In a significant turn of events that has reverberated across the healthcare sector, Medtronic, a well-established manufacturer of medical devices, is currently entangled in a legal dispute.
Medtronic now faces a class action lawsuit filed by users of its InPen® system in the Central District of California. The dispute centers around accusations of sharing a “treasure trove” of diabetes patient data with tech giant Google, a move that has generated considerable controversy. This alleged breach of patient confidentiality has raised concerns within the medical industry, with GlobalData suggesting that it may trigger increased scrutiny in the healthcare field.
“MiniMed’s disclosure of PII and PHI [personally identifiable information and protected health information] to Google is particularly problematic because Google provides web services — such as YouTube and Gmail — that give it access to InPen users’ real identities and device identifiers,” the attorneys wrote.
COVID-19 initiated a notable shift in the healthcare industry, which increasingly relies on emerging technologies and intensifies its data collection endeavors. While the integration of these novel technologies undoubtedly provides significant advantages to the healthcare sector — including improving patient care, optimizing operational procedures and alleviating hospital congestion — it has also given rise to a gradual increase in cybersecurity vulnerabilities within the field.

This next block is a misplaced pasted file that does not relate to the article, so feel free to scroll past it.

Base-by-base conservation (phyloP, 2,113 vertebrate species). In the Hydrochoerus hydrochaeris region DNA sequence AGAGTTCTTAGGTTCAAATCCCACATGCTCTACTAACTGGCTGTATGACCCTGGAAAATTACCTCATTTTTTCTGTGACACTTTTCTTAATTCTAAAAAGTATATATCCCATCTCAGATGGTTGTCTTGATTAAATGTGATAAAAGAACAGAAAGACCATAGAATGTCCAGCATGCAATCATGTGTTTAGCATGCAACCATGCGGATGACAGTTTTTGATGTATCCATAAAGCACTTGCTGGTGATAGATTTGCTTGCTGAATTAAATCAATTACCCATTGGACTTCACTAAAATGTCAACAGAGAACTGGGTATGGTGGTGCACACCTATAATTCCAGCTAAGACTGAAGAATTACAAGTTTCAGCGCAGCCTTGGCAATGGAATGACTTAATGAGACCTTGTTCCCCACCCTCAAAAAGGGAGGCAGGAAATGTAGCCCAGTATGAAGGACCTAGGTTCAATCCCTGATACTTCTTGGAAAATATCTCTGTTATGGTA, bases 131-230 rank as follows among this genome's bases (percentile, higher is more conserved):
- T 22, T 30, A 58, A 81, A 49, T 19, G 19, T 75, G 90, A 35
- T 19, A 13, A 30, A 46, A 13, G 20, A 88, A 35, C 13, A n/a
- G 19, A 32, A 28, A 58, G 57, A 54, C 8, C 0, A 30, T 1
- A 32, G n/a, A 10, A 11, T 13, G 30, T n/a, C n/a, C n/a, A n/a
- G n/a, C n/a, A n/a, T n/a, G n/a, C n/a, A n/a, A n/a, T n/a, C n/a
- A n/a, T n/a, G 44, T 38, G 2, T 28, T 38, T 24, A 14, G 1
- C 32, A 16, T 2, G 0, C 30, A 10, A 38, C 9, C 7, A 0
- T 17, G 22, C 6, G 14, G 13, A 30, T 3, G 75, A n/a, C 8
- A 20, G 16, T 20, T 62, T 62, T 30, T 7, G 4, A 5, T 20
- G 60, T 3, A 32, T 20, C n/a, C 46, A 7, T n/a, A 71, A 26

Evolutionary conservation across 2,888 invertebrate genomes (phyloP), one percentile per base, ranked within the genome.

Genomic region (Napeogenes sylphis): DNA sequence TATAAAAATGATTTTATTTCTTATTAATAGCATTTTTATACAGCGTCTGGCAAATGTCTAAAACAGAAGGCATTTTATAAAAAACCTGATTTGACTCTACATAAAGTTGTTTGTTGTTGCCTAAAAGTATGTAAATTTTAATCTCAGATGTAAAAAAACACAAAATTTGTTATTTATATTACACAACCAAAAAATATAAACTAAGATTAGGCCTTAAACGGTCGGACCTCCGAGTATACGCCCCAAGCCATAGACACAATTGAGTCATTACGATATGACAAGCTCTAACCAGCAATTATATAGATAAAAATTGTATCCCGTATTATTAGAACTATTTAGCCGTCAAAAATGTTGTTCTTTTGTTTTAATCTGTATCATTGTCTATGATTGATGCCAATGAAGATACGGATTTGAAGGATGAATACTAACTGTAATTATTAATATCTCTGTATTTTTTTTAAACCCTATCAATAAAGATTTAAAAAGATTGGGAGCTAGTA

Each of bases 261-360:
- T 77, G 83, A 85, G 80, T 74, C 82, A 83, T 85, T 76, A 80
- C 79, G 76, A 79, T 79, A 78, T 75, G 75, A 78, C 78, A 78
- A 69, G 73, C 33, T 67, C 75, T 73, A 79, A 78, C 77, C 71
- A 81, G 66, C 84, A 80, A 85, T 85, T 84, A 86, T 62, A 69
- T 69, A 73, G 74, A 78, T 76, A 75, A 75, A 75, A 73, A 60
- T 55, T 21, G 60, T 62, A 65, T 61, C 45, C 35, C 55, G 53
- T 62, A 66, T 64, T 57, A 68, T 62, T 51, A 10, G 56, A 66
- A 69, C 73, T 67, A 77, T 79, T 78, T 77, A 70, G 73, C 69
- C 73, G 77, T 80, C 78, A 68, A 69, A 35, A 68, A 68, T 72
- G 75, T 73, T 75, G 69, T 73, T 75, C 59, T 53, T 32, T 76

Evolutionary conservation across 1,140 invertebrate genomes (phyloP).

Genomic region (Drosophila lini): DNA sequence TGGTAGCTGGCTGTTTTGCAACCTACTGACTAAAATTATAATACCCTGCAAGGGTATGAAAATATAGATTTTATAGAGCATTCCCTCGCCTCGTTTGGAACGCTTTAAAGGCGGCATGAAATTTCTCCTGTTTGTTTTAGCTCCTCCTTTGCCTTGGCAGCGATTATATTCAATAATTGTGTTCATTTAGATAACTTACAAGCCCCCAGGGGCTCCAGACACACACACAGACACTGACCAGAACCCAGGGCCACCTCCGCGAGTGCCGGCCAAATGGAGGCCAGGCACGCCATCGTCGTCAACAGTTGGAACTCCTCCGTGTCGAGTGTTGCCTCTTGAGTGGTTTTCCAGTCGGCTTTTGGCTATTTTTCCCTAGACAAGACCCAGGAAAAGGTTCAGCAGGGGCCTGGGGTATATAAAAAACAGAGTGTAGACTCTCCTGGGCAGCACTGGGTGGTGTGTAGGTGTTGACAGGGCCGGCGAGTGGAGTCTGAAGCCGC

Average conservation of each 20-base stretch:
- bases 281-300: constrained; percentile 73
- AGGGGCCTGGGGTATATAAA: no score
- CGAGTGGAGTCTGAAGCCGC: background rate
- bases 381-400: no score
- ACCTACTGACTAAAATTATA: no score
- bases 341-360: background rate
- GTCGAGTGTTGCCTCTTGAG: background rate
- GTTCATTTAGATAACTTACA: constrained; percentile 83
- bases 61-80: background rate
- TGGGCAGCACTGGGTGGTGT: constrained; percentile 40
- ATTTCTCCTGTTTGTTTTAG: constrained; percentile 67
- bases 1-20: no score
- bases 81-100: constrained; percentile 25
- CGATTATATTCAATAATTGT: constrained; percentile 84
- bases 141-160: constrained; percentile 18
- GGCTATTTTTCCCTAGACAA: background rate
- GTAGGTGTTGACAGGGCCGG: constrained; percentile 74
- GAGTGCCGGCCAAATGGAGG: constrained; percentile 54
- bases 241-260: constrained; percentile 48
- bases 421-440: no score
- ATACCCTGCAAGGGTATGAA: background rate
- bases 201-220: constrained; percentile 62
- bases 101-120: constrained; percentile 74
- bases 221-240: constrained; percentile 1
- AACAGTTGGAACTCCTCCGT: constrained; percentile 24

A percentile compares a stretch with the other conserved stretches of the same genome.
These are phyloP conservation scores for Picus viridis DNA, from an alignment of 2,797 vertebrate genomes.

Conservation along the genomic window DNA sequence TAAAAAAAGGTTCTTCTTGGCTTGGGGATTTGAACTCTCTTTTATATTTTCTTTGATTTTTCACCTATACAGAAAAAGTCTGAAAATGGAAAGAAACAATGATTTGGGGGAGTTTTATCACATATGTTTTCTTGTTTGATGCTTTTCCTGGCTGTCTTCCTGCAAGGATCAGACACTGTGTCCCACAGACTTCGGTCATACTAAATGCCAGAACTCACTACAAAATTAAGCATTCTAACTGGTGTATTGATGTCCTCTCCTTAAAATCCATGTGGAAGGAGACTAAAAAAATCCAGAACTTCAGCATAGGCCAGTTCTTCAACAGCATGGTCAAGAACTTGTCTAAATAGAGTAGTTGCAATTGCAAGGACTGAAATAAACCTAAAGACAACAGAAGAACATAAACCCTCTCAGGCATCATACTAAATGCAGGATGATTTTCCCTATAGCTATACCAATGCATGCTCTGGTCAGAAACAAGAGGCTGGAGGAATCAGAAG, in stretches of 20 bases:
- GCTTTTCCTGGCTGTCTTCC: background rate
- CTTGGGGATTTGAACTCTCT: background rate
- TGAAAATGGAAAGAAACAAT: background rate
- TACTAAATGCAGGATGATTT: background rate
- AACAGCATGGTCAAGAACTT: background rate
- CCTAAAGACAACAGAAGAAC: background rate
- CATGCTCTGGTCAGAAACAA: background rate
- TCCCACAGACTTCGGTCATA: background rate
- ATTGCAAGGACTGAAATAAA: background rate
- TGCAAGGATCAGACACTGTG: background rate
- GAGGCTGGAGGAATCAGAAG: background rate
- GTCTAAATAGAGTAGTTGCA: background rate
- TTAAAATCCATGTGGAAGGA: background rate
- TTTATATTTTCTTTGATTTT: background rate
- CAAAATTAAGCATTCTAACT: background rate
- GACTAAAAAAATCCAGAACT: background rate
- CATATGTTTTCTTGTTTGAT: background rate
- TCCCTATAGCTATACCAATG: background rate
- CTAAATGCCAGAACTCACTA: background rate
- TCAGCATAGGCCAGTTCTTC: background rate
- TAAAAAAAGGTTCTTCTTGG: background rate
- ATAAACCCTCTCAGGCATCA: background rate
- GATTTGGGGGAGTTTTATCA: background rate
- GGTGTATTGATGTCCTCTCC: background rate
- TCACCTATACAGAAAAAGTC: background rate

“The potential consequences for the medical device market are significant,” Kamilla Kan, medical analyst at GlobalData, commented. Collaborations with tech giants can yield life-saving innovations and improved patient outcomes, but they can also raise concerns about data security and patient privacy. “The implications will affect patient privacy and jeopardize the public’s opinion on integrating new technologies into the healthcare industry," Kan continued.
Medtronic has previously been subject to government scrutiny concerning the security of its devices.
This year, the US Cybersecurity and Infrastructure Security Agency (CISA) reported that Medtronic disclosed a cybersecurity breach related to a vulnerability in its Paceart Optima System, a system responsible for compiling and managing data from patients' cardiac devices.
In 2019, Medtronic recalled its MiniMed insulin pumps following a warning from the Food and Drug Administration (FDA) that identified a flaw in the devices. This flaw could potentially allow unauthorized individuals to wirelessly connect to the pumps and modify their settings, potentially leading to excessive or insufficient insulin delivery. Additionally, in 2019, CISA issued an alert highlighting critical vulnerabilities in various Medtronic medical devices, including defibrillators. These vulnerabilities were vulnerable to exploitation by attackers seeking to tamper with the devices.
Kan added that, in the wake of this controversy, “the medical device industry may face heightened scrutiny and regulatory changes.” Medical device companies will need to establish clear data-sharing guidelines and implement rigorous consent procedures to maintain patient trust and avoid legal complications.